Library expands online services with texting and eMedia card

According to the Pew Research Center, 70 percent of Americans currently have broadband Internet connections at home, compared to roughly 50 percent in 2000, and nearly two-thirds of Americans now own smartphones. As more of its customers are turning to these online options, Heights Libraries is ready to reach them with two new services: text alerts for holds and an online-only eMedia card.

The text alerts are not, technically, new—they have been available since 2010. Recent technical changes behind the scenes have made it a much easier process. “So many of our customers have turned their phones into great organizational and informational tools—it is natural that they would prefer to be informed about their hold materials in this manner,” said Ty Emerson, Heights Libraries’ circulation services manager. “Essentially, the customer can request that we adjust their profile to send text messages instead of calling or sending an e-mail when their hold items are available. This can be done at any time, and can be easily changed should the customer change their phone number.”

The text messages contain first name, number of items, library, and “pick-up-by” date. No author or title information can be given due to limited characters available in text messaging.

A hold alert can be texted, but the customer still has to come in to a building to pick up the items. But what if a customer is unable or unwilling to enter a Heights Libraries building, even to apply for a library card? That person can apply for a new eMedia card. The eMedia card is really a numeric access code that gives customers access to Heights Libraries online-only materials—movies, TV shows, music, eBooks, audiobooks, digital magazines, and databases—from home computers and other electronic devices.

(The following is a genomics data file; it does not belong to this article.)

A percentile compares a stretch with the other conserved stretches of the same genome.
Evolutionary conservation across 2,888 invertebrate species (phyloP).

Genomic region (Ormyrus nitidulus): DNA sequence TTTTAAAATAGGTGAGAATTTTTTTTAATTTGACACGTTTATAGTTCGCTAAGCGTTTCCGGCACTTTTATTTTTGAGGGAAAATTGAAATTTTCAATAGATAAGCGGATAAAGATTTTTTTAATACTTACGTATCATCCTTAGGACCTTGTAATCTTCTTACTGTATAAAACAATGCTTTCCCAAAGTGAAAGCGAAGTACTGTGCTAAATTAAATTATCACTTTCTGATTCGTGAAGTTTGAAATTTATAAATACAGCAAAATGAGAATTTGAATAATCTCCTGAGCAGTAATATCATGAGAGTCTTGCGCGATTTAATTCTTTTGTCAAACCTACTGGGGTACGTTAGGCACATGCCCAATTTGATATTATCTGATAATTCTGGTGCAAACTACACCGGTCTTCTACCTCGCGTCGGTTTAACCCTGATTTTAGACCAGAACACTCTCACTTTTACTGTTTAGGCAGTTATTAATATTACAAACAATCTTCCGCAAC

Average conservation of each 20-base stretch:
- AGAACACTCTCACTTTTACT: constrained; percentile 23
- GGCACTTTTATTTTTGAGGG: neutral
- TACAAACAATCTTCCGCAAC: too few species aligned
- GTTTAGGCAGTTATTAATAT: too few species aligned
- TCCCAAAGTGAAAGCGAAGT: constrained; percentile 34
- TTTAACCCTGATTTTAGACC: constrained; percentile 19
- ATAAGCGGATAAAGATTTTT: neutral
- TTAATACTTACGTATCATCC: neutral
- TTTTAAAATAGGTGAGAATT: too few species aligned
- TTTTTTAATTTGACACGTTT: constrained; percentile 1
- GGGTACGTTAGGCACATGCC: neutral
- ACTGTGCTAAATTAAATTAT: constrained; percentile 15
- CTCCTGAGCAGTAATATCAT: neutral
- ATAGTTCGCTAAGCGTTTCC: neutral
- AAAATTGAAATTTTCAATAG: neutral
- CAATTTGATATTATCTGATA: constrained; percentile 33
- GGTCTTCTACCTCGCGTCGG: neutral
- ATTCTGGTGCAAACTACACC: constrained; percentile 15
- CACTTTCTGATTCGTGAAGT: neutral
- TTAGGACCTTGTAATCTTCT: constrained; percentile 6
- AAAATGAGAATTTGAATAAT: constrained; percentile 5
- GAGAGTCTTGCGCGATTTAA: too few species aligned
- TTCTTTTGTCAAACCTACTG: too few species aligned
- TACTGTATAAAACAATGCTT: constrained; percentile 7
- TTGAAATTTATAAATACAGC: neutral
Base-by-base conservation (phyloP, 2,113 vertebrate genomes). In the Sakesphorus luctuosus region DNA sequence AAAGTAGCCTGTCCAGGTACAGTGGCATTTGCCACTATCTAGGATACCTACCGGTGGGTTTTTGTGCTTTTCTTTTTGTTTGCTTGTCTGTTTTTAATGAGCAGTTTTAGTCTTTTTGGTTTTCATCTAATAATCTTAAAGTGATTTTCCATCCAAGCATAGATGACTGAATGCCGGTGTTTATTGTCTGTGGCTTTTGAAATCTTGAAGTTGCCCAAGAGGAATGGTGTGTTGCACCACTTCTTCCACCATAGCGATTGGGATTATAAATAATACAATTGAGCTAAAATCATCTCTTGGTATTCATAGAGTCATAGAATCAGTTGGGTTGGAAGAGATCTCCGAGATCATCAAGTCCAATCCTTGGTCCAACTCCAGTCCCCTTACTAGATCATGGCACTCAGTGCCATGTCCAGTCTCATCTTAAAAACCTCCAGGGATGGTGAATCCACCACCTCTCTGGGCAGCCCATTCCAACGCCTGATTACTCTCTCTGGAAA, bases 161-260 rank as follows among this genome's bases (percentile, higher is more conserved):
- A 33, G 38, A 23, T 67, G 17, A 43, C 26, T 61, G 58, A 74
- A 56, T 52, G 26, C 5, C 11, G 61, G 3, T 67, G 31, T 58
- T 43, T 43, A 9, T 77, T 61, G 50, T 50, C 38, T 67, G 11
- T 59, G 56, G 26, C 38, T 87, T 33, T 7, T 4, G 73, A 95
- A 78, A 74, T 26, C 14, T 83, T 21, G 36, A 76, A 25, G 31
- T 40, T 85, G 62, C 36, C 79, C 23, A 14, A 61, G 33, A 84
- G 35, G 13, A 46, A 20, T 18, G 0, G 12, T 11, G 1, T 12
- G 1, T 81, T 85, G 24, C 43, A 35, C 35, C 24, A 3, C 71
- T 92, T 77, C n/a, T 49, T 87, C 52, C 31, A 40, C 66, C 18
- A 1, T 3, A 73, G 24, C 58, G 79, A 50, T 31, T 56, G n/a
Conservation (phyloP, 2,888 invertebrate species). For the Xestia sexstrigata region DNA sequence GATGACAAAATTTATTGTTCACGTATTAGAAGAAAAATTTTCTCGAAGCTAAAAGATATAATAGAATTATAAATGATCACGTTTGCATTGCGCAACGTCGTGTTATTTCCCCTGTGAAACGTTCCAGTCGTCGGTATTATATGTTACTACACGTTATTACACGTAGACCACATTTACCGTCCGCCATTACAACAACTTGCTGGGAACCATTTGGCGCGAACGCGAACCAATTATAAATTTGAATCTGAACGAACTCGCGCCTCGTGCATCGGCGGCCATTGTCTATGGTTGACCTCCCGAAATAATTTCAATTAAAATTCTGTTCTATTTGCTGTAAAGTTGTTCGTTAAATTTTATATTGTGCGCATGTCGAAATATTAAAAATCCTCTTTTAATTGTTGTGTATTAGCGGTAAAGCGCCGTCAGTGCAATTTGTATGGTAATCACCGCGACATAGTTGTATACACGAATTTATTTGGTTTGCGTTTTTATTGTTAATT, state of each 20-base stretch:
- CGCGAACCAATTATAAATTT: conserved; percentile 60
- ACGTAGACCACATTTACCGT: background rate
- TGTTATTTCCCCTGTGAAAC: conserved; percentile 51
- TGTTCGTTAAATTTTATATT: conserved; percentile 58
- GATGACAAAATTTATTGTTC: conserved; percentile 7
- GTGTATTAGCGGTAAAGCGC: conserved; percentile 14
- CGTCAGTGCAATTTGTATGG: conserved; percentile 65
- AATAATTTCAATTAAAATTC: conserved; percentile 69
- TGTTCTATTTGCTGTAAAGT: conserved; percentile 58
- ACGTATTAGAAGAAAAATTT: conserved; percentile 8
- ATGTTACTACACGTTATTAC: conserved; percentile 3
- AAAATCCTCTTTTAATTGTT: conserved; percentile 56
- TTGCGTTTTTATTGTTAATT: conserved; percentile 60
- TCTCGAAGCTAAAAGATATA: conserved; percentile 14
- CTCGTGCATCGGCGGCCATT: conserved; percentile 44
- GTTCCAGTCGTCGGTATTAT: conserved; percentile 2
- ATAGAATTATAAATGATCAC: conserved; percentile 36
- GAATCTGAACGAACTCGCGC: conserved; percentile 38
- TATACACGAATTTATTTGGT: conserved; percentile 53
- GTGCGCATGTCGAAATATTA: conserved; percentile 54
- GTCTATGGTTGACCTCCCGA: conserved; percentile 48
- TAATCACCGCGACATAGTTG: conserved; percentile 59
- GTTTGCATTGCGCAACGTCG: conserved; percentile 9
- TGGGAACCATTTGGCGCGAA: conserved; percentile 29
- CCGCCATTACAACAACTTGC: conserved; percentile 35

One difference between a traditional, physical library card and an eMedia card is that the eMedia card application process requires no photo ID or signature, so the application can be made online at Customers receive their eMedia card number via e-mail a few days after they apply, and can begin using it immediately for online resources. The eMedia card cannot, however, be used for physical items such as books, DVDs and CDs, nor to put holds on those items.

“While a traditional card offers access to a wider variety of materials, our eMedia card offers a crucial option for those customers who may be unable to get to our buildings for a variety of reasons, which may include mental health or mobility challenges,” said Nancy Levin, Heights Libraries director. “This is just another way to ensure all residents have access to as many materials as possible.”

Customers who already have a standard library card do not need an eMedia card to access online materials.

To learn more about the eMedia card or Heights Libraries’ text messaging service, visit or call 216-932-3600.

Sheryl Banks

Sheryl Banks is the marketing and community relations manager for the Cleveland Heights-University Heights Public Library System.

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Volume 8, Issue 10, Posted 6:44 PM, 09.30.2015